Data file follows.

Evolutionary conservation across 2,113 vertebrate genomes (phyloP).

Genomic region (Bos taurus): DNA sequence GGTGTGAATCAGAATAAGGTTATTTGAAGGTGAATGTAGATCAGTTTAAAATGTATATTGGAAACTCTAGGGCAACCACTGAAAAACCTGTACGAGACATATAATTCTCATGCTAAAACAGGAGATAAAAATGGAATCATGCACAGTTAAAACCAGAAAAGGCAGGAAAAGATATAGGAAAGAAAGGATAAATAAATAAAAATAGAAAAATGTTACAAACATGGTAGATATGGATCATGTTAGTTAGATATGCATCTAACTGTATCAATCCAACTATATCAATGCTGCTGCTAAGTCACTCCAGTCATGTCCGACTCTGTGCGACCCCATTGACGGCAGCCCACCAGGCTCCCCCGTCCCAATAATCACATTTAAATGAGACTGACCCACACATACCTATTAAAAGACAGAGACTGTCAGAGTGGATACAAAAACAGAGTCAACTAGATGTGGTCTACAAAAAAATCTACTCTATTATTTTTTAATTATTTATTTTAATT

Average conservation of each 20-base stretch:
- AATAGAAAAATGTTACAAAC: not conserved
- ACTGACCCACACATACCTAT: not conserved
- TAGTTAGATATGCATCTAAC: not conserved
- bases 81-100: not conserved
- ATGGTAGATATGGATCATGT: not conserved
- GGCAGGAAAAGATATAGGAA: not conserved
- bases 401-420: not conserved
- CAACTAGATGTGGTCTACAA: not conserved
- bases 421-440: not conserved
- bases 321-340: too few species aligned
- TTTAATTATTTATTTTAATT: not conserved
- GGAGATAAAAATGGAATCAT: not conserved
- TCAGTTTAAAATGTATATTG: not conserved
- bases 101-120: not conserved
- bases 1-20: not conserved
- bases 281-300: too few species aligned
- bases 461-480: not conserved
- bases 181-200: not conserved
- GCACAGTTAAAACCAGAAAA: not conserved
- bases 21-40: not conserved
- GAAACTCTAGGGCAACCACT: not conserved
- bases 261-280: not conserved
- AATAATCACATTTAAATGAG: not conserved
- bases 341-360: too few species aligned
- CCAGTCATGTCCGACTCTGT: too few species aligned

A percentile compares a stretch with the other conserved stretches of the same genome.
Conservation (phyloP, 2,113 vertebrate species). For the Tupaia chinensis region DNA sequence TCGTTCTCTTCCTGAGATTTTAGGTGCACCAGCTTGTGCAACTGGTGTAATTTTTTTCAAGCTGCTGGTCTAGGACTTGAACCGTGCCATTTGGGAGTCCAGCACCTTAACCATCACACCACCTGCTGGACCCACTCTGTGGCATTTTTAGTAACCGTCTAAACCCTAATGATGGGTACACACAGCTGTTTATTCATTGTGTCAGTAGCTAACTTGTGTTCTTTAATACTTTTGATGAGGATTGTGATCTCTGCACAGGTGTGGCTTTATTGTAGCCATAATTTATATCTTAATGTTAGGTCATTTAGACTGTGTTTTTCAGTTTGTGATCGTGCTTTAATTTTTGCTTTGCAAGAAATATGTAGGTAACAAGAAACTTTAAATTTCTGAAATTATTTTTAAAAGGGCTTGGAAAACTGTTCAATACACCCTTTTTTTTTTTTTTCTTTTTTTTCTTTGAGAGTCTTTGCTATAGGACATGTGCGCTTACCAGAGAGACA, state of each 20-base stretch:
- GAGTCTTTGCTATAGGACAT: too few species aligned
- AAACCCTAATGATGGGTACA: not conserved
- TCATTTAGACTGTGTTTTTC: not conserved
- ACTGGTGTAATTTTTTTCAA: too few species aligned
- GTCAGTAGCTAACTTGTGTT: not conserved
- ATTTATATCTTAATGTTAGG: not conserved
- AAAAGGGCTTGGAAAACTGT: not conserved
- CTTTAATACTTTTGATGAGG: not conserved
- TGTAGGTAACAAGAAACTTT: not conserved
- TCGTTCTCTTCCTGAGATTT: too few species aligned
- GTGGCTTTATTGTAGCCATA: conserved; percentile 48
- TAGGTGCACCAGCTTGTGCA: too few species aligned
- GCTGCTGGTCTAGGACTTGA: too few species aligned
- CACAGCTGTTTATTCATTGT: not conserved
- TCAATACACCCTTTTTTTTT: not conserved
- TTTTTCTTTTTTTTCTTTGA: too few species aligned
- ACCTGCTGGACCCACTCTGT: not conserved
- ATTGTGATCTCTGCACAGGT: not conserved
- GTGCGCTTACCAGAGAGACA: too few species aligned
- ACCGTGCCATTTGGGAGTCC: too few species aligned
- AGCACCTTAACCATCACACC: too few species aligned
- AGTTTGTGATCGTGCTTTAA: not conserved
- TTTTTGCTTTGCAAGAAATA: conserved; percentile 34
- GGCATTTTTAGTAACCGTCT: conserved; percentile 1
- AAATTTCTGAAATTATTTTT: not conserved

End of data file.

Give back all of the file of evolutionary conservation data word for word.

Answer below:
Evolutionary conservation across 2,113 vertebrate genomes (phyloP).

Genomic region (Bos taurus): DNA sequence GGTGTGAATCAGAATAAGGTTATTTGAAGGTGAATGTAGATCAGTTTAAAATGTATATTGGAAACTCTAGGGCAACCACTGAAAAACCTGTACGAGACATATAATTCTCATGCTAAAACAGGAGATAAAAATGGAATCATGCACAGTTAAAACCAGAAAAGGCAGGAAAAGATATAGGAAAGAAAGGATAAATAAATAAAAATAGAAAAATGTTACAAACATGGTAGATATGGATCATGTTAGTTAGATATGCATCTAACTGTATCAATCCAACTATATCAATGCTGCTGCTAAGTCACTCCAGTCATGTCCGACTCTGTGCGACCCCATTGACGGCAGCCCACCAGGCTCCCCCGTCCCAATAATCACATTTAAATGAGACTGACCCACACATACCTATTAAAAGACAGAGACTGTCAGAGTGGATACAAAAACAGAGTCAACTAGATGTGGTCTACAAAAAAATCTACTCTATTATTTTTTAATTATTTATTTTAATT

Average conservation of each 20-base stretch:
- AATAGAAAAATGTTACAAAC: not conserved
- ACTGACCCACACATACCTAT: not conserved
- TAGTTAGATATGCATCTAAC: not conserved
- bases 81-100: not conserved
- ATGGTAGATATGGATCATGT: not conserved
- GGCAGGAAAAGATATAGGAA: not conserved
- bases 401-420: not conserved
- CAACTAGATGTGGTCTACAA: not conserved
- bases 421-440: not conserved
- bases 321-340: too few species aligned
- TTTAATTATTTATTTTAATT: not conserved
- GGAGATAAAAATGGAATCAT: not conserved
- TCAGTTTAAAATGTATATTG: not conserved
- bases 101-120: not conserved
- bases 1-20: not conserved
- bases 281-300: too few species aligned
- bases 461-480: not conserved
- bases 181-200: not conserved
- GCACAGTTAAAACCAGAAAA: not conserved
- bases 21-40: not conserved
- GAAACTCTAGGGCAACCACT: not conserved
- bases 261-280: not conserved
- AATAATCACATTTAAATGAG: not conserved
- bases 341-360: too few species aligned
- CCAGTCATGTCCGACTCTGT: too few species aligned

A percentile compares a stretch with the other conserved stretches of the same genome.
Conservation (phyloP, 2,113 vertebrate species). For the Tupaia chinensis region DNA sequence TCGTTCTCTTCCTGAGATTTTAGGTGCACCAGCTTGTGCAACTGGTGTAATTTTTTTCAAGCTGCTGGTCTAGGACTTGAACCGTGCCATTTGGGAGTCCAGCACCTTAACCATCACACCACCTGCTGGACCCACTCTGTGGCATTTTTAGTAACCGTCTAAACCCTAATGATGGGTACACACAGCTGTTTATTCATTGTGTCAGTAGCTAACTTGTGTTCTTTAATACTTTTGATGAGGATTGTGATCTCTGCACAGGTGTGGCTTTATTGTAGCCATAATTTATATCTTAATGTTAGGTCATTTAGACTGTGTTTTTCAGTTTGTGATCGTGCTTTAATTTTTGCTTTGCAAGAAATATGTAGGTAACAAGAAACTTTAAATTTCTGAAATTATTTTTAAAAGGGCTTGGAAAACTGTTCAATACACCCTTTTTTTTTTTTTTCTTTTTTTTCTTTGAGAGTCTTTGCTATAGGACATGTGCGCTTACCAGAGAGACA, state of each 20-base stretch:
- GAGTCTTTGCTATAGGACAT: too few species aligned
- AAACCCTAATGATGGGTACA: not conserved
- TCATTTAGACTGTGTTTTTC: not conserved
- ACTGGTGTAATTTTTTTCAA: too few species aligned
- GTCAGTAGCTAACTTGTGTT: not conserved
- ATTTATATCTTAATGTTAGG: not conserved
- AAAAGGGCTTGGAAAACTGT: not conserved
- CTTTAATACTTTTGATGAGG: not conserved
- TGTAGGTAACAAGAAACTTT: not conserved
- TCGTTCTCTTCCTGAGATTT: too few species aligned
- GTGGCTTTATTGTAGCCATA: conserved; percentile 48
- TAGGTGCACCAGCTTGTGCA: too few species aligned
- GCTGCTGGTCTAGGACTTGA: too few species aligned
- CACAGCTGTTTATTCATTGT: not conserved
- TCAATACACCCTTTTTTTTT: not conserved
- TTTTTCTTTTTTTTCTTTGA: too few species aligned
- ACCTGCTGGACCCACTCTGT: not conserved
- ATTGTGATCTCTGCACAGGT: not conserved
- GTGCGCTTACCAGAGAGACA: too few species aligned
- ACCGTGCCATTTGGGAGTCC: too few species aligned
- AGCACCTTAACCATCACACC: too few species aligned
- AGTTTGTGATCGTGCTTTAA: not conserved
- TTTTTGCTTTGCAAGAAATA: conserved; percentile 34
- GGCATTTTTAGTAACCGTCT: conserved; percentile 1
- AAATTTCTGAAATTATTTTT: not conserved